In March, the UN published its most recent happiness survey, listing Finland as the happiest country in the world. If the statistic didn’t hold true before, it did for sure after the publication: Finns were elated to see their small country featured in big media.
Guess what, wayfarover’s made it to three years of age, making it the longest lasting blog I’ve ever run.
I went to Budapest some time ago. It was my fourth trip in as many consecutive weekends – weekends that should have been spent on my thesis instead of traipsing around Europe, or, according to my Erasmus friends, spent in house parties playing drinking games in Spanish. On the 7-hour bus ride I napped and bookmarked places I wanted to see in the city, planning for another action-packed weekend full of re-discovering places I had visited seven years earlier with my family.
The bad times started with the announcement of a non-chronological timeline, and oh boy, they just did not stop coming. Some of my friends had already started complaining that the foremost purpose of Instagram had been lost a long time ago: meaning that at the beginning of time, when Instagram was new and shiny and ready to topple over the social monopoly of Facebook, it served as a platform for people to share what they were doing at the moment. The early days of Instagram were fueled by grainy shots of lunches and sunsets, enhanced (or more often not) by a variety of artsy filters. Then the influencers took over. The Instaphere started filling up with beautiful photography. Curated feeds, high resolution images and surreally beautiful landscapes had come to stay.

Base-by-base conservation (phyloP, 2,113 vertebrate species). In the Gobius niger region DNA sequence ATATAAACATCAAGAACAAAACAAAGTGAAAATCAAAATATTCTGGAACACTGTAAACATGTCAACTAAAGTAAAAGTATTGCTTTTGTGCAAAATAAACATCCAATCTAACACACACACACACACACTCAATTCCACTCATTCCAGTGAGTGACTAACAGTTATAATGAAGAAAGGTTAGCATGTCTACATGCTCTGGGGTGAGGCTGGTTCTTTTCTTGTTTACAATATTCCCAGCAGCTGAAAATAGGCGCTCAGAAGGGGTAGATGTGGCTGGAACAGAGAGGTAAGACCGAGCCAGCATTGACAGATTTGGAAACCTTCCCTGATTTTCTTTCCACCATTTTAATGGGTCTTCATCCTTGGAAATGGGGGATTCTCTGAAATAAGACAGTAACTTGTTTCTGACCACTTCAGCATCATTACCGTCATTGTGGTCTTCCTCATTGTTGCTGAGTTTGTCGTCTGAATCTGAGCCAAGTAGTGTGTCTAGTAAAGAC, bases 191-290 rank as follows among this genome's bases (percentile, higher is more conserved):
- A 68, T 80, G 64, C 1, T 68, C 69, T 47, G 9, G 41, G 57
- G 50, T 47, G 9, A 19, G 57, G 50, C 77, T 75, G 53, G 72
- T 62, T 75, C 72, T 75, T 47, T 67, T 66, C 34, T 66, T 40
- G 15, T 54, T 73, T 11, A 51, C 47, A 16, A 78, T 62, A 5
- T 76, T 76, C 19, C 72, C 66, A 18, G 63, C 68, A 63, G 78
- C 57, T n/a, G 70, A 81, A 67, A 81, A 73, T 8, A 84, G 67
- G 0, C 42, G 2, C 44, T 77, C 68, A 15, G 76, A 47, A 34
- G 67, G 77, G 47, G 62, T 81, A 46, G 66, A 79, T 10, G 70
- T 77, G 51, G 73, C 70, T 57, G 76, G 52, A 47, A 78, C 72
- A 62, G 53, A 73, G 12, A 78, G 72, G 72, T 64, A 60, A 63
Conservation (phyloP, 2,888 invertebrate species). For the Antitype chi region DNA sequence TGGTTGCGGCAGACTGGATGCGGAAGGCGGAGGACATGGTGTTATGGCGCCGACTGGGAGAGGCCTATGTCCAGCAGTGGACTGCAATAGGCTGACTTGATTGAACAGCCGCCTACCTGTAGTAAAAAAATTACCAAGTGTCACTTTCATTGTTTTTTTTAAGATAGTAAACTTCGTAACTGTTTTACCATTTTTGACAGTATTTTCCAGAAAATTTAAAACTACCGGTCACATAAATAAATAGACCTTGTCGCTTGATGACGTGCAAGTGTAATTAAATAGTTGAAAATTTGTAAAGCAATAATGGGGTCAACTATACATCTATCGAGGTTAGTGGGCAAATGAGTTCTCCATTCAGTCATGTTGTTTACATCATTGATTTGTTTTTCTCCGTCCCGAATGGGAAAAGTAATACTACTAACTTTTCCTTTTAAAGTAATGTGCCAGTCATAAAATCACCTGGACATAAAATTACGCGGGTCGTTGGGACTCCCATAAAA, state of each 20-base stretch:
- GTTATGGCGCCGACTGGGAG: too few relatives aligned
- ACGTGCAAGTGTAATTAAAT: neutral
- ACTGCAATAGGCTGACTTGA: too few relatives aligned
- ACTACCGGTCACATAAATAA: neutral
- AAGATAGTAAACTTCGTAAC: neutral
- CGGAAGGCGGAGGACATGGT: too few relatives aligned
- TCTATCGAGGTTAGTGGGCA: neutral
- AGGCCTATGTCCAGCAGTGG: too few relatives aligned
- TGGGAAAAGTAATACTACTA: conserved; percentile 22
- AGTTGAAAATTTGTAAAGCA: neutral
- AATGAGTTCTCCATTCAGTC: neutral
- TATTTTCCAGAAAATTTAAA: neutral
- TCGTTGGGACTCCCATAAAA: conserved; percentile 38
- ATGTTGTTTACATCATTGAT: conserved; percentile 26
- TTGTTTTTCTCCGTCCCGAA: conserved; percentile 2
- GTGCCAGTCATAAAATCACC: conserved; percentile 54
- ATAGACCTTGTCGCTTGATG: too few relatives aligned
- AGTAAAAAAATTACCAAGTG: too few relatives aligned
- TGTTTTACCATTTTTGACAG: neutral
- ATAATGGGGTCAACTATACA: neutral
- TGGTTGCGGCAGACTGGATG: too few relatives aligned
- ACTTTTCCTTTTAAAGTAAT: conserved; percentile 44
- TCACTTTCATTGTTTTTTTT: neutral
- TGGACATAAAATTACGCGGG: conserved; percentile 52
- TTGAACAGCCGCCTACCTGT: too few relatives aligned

I need to confess something. I am in love.
Not with a person or an idea of one; but with the road that lies at my feet. It whispers sweet secrets into my ears, keeping my eyes open at night, making my bones ache for another ground to lie on. Promises of grand adventures seduce me, and I leave the bed I have made with my lover. The road calls me, and I must go.